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NOTE: The following protocol provides instructions on how to analyze actomyosin at the local cellular and the tissue scale in Drosophila egg chambers. The local-scale approach allows users to analyze detailed actomyosin behavior in up to 15 cells per egg chamber and requires the acquisition of TLMs for a short period of time (5–10 min) by using high-speed imaging and an inverted confocal microscope. In contrast, the tissue scale provides users with actomyosin information in 50–100 ce.......

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This protocol enables scientists to investigate the behavior of actomyosin networks in epithelial tissues. This is only possible when a detailed analysis of actomyosin behavior at the local cellular scale (a few cells) is combined with a similar analysis at the tissue scale (many cells). However, epithelial tissues are often curved and the extraction of a thin layer of these tissues was previously not easily possible, as shown in Drosophila egg chambers (Figu.......

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Critical steps and troubleshooting for the dissection and culturing of egg chambers

If too many flies are placed into a small vial, the fly food can turn muddy after 2–3 days due to extensive amounts of feeding larvae and adult flies getting trapped in the fly food. In such a case, flip the rest of these flies into a new vial with fresh food and downsize their number. In particular, exclude females that were stuck in the food.

The Schneider mi.......

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The authors are very thankful to Miriam Osterfield for sharing her advice on the in vitro life imaging of egg chambers using an approach adopted from the Celeste Berg laboratory4. We also thank to Sebastian Tosi for the Fiji script that enables cell segmentation.


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Name Company Catalog Number Comments
Schneider Medium Gibco 21720-024 [+]-Glutamine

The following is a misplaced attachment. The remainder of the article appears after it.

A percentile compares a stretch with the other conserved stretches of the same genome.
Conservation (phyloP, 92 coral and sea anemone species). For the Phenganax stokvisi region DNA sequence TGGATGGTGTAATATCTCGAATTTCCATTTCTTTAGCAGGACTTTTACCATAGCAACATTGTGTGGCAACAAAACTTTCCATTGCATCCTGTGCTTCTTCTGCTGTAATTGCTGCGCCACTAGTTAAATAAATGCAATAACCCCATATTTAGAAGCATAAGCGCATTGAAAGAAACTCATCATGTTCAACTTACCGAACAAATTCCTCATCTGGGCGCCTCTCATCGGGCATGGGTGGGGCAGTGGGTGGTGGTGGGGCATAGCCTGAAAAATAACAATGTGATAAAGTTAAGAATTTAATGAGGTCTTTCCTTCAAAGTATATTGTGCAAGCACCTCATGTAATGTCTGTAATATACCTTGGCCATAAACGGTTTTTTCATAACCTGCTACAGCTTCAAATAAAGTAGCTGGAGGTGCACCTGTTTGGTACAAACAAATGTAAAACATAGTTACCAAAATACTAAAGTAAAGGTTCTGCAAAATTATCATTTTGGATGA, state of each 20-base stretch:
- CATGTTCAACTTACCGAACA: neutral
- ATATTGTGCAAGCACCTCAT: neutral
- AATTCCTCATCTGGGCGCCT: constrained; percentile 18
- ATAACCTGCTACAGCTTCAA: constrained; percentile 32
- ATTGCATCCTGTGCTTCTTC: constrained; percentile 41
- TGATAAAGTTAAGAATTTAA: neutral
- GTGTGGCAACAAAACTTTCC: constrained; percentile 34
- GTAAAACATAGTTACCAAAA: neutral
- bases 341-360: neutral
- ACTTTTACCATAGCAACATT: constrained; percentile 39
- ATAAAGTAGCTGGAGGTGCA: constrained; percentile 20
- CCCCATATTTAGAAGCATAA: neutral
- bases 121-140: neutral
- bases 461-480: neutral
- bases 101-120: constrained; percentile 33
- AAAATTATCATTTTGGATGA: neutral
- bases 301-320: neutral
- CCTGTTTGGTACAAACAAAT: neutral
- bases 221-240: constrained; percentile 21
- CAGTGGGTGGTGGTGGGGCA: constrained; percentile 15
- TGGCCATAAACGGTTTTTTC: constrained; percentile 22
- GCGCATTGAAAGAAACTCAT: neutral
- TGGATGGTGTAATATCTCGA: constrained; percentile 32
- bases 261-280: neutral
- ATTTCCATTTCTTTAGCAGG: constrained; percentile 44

Penicillin/Streptomycin Gibco 15140-122  [+] 10.000 Units/ml Penicillin [+] 10.000 µg/ml Streptomycin
Fetal Bovine Serum Sigma  F135 Heat inactivated
Insulin Solution Human Sigma  I9278
50 ml Falcon tubes Eppendorf sterile
Millex-GV filter Millipore SLGV033NS 33 mm
Glass Bottom Microwell Dishes MatTek Corporation P35G-1.5-14-C 35 mm Petri dish, 14 mm Microwell, No. 1.5 cover glass
Forceps A. Dumont & Fils  #55
CellMask Deep Red (cell membrane dye) Invitrogen C10046
FM4-64 (cell membrane dye) ThermoFisher/Invitrogen T13320
Depression dissection slide Fisher Scientific 12-560B
Microscopic equipment
Steromicroscope e.g. Zeiss Stemi SV 6
Inverted confocal microscope e.g. Zeiss/Olympus
Spinning disc microscope e.g. Zeiss/Andor
Microscopic glass/cover glass e.g. Thermo Scientific/Menzel Glas
Cactus tool
Wironit needle holder Hammacher 9160020
Cactus spine Echinocactus grusonii/barrel cactus
Drosophila stocks used in the manuscript
AX3/AX3; sqh-MRLC::GFP/sqh-MRLC::GFP For detail see Rauzi et al.: Planar polarized actomyosin contractile flows control epithelial junction remodeling. Nature 2010, Vol. 468, pg. 1110-1115.
AX3/AX3; sqh-MRLC::GFP/sqh-MRLC::GFP; fat258D/fat103C For detail see Viktorinova et al.: Epithelial rotation is preceded by planar symmetry breaking of actomyosin and protects epithelial tissue from cell deformations. PLoS Genetics 2017, Vol. 13, Issue 11, pg. e1007107.